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    Who Deserves Mercy?

    By John J. Lennon

    October 30, 2021

    This article is part of “The Beginning of Understanding,” a symposium in response to Ashley Lucas’s report “The End of Rage” in Plough’s Autumn 2021 issue.

    When I was on trial for murder almost twenty years ago, I remember moments of civility between my lawyer, the prosecutor, and the judge. I could tell that the prosecutor and the judge resented me for the same reasons my mother did. I had squandered opportunities that most of my peers – which is to say Black men – weren’t afforded. I felt humiliated. I was sentenced to twenty-five years to life, on top of three years I was already serving for selling drugs. I was guilty of killing a man whom I had once considered my friend. We grew up in the same housing project. The murder was about me wanting to be a gangster, and wanting money. I thought nothing of politics.

    While the system seems to distrust the possibility of my rehabilitation or any of the young men who came in with me who were out in the streets trying to be gangsters in the drug game, it also doesn’t necessarily seem any more forgiving of Black men who committed political crimes during the revolution of a past era. “The End of Rage,” an essay by Ashley Lucas that appears in the autumn issue of Plough, tells the story of Russell Maroon Shoatz, a member of Philadelphia’s Black Liberation Army in the late sixties.

    In 1972, Maroon was arrested for the 1970 shooting of two White officers. One died, the other lived but without his teeth and jaw and hearing. Maroon was tried with his codefendants from the Philadelphia Five, and he was sentenced to life in prison without the possibility of parole.

    Maroon escaped twice during his incarceration, and has served twenty-two consecutive years of the past fifty in solitary.

    More than Pennsylvania, New York has shown mercy to political prisoners. In recent years, two former Weatherman members who took part in the Brinks heist that left a guard and two policemen dead were granted clemency. Two former Black Panthers convicted for the 1971 killing of two New York police officers in Harlem were paroled.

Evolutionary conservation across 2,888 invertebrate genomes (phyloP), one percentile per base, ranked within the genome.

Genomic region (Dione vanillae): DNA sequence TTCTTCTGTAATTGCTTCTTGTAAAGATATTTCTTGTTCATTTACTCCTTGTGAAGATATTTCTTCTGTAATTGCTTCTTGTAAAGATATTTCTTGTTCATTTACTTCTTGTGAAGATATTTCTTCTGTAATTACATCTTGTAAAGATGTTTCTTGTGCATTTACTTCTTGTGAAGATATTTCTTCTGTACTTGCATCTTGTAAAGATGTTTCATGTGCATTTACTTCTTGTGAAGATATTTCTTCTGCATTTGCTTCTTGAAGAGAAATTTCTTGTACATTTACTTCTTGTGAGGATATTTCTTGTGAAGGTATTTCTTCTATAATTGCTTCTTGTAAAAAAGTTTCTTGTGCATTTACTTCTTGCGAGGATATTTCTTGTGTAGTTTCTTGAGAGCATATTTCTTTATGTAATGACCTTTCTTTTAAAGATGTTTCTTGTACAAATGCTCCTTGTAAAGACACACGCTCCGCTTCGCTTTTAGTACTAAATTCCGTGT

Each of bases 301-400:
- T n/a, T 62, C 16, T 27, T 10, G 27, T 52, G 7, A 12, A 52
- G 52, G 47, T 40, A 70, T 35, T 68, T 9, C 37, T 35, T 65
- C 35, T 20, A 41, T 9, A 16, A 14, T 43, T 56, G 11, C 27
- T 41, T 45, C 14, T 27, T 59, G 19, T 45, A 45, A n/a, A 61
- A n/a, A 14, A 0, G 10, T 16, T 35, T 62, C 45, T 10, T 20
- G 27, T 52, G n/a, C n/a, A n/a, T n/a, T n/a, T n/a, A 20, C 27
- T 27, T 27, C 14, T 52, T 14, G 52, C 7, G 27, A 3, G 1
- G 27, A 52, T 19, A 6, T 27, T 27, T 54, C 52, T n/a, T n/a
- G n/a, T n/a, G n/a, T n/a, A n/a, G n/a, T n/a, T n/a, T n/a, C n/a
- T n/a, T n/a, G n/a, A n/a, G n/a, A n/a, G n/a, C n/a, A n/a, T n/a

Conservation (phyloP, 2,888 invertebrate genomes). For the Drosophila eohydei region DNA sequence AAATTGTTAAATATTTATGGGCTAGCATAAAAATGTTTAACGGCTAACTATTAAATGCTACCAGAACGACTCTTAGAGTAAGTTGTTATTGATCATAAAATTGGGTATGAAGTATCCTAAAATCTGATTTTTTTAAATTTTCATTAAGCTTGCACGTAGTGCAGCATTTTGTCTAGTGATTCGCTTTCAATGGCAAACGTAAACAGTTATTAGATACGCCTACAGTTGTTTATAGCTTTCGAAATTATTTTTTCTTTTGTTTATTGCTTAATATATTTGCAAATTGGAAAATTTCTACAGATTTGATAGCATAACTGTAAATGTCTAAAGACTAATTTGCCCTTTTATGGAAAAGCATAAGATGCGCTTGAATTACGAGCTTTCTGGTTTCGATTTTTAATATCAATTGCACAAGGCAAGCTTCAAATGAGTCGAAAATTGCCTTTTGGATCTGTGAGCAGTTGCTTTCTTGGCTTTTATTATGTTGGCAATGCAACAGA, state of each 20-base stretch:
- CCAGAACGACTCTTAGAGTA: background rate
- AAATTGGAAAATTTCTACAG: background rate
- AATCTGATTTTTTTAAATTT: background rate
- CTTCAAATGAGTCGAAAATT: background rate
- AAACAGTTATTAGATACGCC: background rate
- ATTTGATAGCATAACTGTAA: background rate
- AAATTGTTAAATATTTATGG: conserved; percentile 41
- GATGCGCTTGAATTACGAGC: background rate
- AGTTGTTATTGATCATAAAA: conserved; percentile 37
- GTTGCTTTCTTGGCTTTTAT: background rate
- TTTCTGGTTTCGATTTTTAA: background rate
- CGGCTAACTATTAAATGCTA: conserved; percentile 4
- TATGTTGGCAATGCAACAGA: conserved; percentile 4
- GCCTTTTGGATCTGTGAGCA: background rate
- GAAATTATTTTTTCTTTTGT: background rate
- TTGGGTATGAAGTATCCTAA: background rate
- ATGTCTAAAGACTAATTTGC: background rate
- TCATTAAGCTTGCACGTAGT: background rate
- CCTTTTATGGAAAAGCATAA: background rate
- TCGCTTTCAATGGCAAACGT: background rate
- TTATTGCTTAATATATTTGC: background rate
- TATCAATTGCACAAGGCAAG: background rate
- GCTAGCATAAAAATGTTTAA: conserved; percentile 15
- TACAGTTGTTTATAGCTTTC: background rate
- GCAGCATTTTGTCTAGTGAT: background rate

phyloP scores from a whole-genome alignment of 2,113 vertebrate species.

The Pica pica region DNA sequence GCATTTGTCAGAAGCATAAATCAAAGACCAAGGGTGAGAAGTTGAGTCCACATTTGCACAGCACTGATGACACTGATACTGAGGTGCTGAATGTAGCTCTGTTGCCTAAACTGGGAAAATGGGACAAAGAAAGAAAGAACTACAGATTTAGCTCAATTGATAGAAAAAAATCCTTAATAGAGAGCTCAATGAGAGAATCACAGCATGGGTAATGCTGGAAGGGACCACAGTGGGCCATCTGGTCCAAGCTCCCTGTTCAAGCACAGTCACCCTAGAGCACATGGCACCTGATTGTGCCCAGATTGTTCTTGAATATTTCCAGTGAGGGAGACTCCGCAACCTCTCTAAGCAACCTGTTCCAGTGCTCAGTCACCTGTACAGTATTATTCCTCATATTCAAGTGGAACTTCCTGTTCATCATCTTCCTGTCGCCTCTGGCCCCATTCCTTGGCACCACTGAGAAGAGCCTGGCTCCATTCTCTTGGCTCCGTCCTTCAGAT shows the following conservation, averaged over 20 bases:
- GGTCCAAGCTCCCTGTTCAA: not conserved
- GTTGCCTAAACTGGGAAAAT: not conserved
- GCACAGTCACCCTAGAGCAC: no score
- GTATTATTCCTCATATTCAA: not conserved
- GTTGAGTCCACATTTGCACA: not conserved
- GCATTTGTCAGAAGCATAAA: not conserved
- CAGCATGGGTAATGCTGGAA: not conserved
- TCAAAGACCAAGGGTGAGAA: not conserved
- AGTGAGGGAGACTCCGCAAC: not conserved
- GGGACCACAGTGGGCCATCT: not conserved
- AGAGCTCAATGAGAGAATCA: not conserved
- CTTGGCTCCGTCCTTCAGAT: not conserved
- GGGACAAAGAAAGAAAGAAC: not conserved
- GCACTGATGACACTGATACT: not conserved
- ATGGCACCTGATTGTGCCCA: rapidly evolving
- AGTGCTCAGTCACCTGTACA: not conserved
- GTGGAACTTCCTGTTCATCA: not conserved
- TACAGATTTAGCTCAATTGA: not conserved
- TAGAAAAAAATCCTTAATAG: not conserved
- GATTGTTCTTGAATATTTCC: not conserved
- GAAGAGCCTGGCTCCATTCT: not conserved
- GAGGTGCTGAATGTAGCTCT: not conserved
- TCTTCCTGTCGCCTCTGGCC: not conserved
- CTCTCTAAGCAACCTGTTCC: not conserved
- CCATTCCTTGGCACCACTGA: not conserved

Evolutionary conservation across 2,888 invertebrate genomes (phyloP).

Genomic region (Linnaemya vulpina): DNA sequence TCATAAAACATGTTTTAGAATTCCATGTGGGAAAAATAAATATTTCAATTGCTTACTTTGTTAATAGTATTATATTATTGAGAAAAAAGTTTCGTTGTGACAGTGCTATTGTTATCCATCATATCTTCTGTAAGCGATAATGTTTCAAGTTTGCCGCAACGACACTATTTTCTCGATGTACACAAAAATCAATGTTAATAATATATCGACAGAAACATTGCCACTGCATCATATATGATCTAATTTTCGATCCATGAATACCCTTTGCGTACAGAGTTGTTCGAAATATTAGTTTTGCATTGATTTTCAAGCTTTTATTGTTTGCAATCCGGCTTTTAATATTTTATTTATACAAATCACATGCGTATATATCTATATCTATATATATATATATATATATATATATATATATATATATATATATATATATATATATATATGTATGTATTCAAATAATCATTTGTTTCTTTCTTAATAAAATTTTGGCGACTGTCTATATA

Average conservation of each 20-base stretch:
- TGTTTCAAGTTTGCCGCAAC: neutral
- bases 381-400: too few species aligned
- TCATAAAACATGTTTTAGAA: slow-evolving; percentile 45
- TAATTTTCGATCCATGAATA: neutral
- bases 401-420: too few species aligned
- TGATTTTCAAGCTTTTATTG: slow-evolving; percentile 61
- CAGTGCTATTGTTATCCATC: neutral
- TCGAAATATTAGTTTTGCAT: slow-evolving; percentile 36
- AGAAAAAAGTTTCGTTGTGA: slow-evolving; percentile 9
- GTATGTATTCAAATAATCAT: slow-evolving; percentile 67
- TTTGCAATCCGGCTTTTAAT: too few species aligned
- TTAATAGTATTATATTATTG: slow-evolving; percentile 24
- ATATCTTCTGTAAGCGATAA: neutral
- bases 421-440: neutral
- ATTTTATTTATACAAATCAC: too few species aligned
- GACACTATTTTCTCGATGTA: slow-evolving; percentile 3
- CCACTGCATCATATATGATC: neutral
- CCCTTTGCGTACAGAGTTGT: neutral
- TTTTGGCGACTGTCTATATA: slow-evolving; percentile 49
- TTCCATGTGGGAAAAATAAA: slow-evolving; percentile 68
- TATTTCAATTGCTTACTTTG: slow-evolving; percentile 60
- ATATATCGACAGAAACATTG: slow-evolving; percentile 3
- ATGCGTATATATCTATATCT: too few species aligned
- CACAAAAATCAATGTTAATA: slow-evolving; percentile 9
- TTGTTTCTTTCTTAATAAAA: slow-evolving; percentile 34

I remember being locked up with one of them, Anthony Jalil Bottom, in an Attica clinic room for two days. It was just us. We talked about our lives. He told me how he became a revolutionary.

    He told me, with sad eyes, and through a grey goatee, about the era in which he grew up. I told him how I was a dopey drug dealer; then I found my calling in prison when I became a writer. At one point, when recounting my drug-dealer days, it hit me. “You guys didn’t like drug dealers, right?” Jalil smiled and asked, “Who likes drug dealers?”

    Truth is, many kids who grew up in urban communities, myself included, looked up to drug dealers. But the revolutionaries of his era never wanted that for their people. When I asked Jalil if it saddened him to see what had happened to his communities in the 1980s, with the crack era and the period of mass incarceration, he somberly nodded. Jalil and I would also talk about the idea that one of the reasons I may have been embraced by mainstream publishing is that I’m White. While being White probably didn’t hurt, I think the work itself plays a more significant part: story, voice, tone, pace, prose. Nonetheless, he reminded me that I had this voice.

    In the Plough essay about Maroon, I saw how his rage stemmed from humiliation. It had stayed with him all his life, beyond the racism in Philly, beyond the cuffs, the chains, the cells, and the solitary. Humiliation stayed with Maroon right into 2021, living in his cell with a colostomy bag and terminal cancer. It’s a humiliation that has also extended to his family: seven children who endure the punishment of knowing their father will likely die in prison.

    “Anton Chekhov once observed that the worst thing life can do to human beings is inflict humiliation,” Vivian Gornick writes in a recent Harper’s essay. “Nothing, nothing, nothing in the world can destroy the soul as much as outright humiliation. Every other infliction can eventually be withstood or overcome, but not humiliation. Humiliation lingers in the mind, the heart, the veins, the arteries forever. It allows people to brood for decades on end, often deforming their inner lives.”

    Which is why I was moved by Maroon’s apology. It hangs at the end of the essay, and the writer, smartly, doesn’t suggest what should come next. She leaves it for the reader to sort out. “My misdirected rage and racial humiliation played a part, but my actions were WRONG!!!” Maroon proceeds to beg for forgiveness. I think of my own apology and how I never begged for forgiveness. It felt wrong of me to ask. Or maybe I just wasn’t humble enough to ask.

    When Plough asked me to respond to this piece, I had just published a New York Times op-ed about clemency. In it, I write about mercy and wonder who deserves it, and if it can be earned. In a case like Maroon’s, the stakes for forgiveness may be even higher, because I don’t think granting him mercy is about his character; it’s about the character of people in society. What Maroon did was an affront to society, but the era that he lived in was a blight on American history, one with which we still reckon today.

    Contributed By JohnJLennon John J. Lennon

    John J. Lennon is serving twenty-eight years to life at Sing Sing Correctional Facility in Ossining, New York. He’s a contributing editor for Esquire and a contributing writer for The Marshall Project. His work has appeared in the New York Times, The Atlantic, the New York Review of Books, Sports Illustrated, and New York Magazine, among others.

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